MiniDV is the most under-rated and maligned standard definition video format!
Many people think of miniDV as a low-grade, consumer “home movie” format, but that couldn’t be further from the truth. MiniDV is the most ubiquitous standard format out there. If you’re not shooting high-def in your home camcorder, you’re shooting MiniDV. Most people shooting MiniDV aren’t professionals and know little about proper lighting, exposure, stabilization, pleasing camera angles, etc. So consequently, most MiniDV footage looks terrible. Also, the cheapo lenses on the front of your average home camcorder exacerbate the problem.
But the actual technology of MiniDV is quite remarkable. Not only can it easily import into any computer via Firewire, but when properly mastered, the footage can knock your socks off. It’s the old “Garbage in equals garbage out” adage.
Here at BetaSp To DVD.com we have transferred some really stiking footage to MiniDV. For example, we had a high-end music video that was shot on 35mm film by one of the greatest DP’s (director of photography) out there. The video was editing, color-corrected and mastered to a pristine Digibeta tape. The digibeta master looked absolutely phenomenal.
A few months later, the client wanted to create a demo reel for their company using the video. They had Final Cut Pro in their office but they didn’t have a digibeta deck. I suggested they just transfer all the footage to MiniDV and then import it directly via firewire into their computer. The client was resistant, due to the amateur reputation of MiniDV.
So I told them that transferring to MiniDV from Digibeta is done entirely as 1’s and 0’s, completely digital. It’s also a really robust and CHEAP archiving format that looks fantastic.
The clients wanted to see a test. So we transferred the Digital Betacam to MiniDV. Then we all sat in dark room with a large Sony standard definition television and played the MiniDV and Digibeta tapes in a blind test 5 times. After 5 viewings in random order, we took a vote and asked people to guess which tape was which. Low and behold, nobody in the room came up with the same guess consistently. In other words, in a blind test, nobody could tell the difference between MiniDV and Digital Betacam.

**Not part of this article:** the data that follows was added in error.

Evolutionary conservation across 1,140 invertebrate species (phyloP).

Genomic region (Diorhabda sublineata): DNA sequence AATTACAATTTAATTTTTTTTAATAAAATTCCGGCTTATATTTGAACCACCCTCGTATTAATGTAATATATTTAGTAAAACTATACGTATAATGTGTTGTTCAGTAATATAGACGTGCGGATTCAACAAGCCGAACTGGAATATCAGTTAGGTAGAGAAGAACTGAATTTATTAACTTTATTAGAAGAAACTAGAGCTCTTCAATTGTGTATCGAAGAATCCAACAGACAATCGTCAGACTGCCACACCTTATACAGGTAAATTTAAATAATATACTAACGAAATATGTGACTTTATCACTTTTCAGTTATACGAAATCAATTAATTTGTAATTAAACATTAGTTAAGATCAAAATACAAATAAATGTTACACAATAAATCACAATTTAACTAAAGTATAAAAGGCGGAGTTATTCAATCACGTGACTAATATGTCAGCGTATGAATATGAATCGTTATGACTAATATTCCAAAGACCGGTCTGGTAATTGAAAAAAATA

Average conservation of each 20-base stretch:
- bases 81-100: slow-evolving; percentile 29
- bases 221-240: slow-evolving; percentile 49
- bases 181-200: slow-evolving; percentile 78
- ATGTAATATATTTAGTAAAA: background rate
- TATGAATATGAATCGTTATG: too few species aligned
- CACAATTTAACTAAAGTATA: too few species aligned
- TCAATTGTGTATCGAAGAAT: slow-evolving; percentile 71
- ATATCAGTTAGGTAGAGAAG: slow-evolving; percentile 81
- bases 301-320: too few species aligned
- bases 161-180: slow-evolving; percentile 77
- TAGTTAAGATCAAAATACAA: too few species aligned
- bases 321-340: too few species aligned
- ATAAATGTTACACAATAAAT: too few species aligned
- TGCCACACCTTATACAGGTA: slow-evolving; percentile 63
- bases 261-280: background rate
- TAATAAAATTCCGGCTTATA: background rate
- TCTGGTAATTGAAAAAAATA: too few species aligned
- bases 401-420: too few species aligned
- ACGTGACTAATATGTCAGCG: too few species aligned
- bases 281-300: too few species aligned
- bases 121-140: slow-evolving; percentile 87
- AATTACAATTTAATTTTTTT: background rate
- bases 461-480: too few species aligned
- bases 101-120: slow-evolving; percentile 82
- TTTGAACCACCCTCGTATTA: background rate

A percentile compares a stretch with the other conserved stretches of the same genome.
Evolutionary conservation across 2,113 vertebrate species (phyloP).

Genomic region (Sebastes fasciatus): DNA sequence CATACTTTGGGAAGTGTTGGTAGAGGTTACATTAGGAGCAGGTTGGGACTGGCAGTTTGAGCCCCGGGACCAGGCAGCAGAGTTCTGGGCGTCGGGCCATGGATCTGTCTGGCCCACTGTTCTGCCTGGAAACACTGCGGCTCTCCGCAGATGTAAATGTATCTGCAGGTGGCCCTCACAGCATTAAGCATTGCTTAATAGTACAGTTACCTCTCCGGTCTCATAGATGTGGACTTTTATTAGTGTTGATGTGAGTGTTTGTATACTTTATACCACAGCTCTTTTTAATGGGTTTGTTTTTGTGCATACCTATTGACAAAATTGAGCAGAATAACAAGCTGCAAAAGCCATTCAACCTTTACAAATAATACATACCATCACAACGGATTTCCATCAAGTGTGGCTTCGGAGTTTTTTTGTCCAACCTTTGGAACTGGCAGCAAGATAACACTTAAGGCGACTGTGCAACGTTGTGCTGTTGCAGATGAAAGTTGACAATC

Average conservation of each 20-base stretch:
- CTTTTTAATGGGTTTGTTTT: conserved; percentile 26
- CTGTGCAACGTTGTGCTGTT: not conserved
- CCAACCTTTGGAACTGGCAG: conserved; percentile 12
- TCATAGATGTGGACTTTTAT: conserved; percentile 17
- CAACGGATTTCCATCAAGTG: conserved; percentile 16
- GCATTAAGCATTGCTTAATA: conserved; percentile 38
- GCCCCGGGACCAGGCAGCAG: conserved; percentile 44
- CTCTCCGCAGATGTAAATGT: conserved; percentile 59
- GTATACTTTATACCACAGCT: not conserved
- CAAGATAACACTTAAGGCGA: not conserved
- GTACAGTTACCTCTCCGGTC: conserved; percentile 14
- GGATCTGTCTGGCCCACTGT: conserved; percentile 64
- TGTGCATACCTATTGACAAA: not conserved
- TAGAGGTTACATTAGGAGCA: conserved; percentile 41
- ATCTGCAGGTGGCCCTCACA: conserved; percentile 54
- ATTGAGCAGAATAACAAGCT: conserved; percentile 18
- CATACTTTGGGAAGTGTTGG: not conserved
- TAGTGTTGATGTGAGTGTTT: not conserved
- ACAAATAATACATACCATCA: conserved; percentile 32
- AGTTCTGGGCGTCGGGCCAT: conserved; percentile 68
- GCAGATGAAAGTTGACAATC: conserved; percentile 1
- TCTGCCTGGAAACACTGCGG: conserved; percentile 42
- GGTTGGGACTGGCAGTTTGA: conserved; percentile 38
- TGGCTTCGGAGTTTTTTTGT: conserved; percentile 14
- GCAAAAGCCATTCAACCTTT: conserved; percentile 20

Digital Betacam is far superior to MiniDV in it’s technical specs and it Digibeta is a much better choice for the first digital master in the chain of post production. But ultimately, if the audience can’t tell the difference in later processes or editing, then why spend the money to stay in the digibeta format?
Further more, if you are submitting a film to a festival that accepts MiniDV, then everyone is going to be watching MiniDV anyway.
We often run into people with resolutionitis. It’s a disease that makes filmmakers think they must have the absolute highest resolution and quality no matter what. But they forget that content is king. Films on YouTube can have tens of millions of views, even though the video quality looks terrible. Remember the “Blair Witch Project?” That film was shot on crappy Hi-8 video and it still grossed tens of millions! Content is king.
MiniDV is cheap, easy to import via firewire, and makes a great archive tape (that doesn’t take up a lot of shelf space). And since almost every standard def camcorder out there is a MiniDV camcorder, it couldn’t be easier to find one to borrow to import your footage for editing in Final Cut Pro or Avid.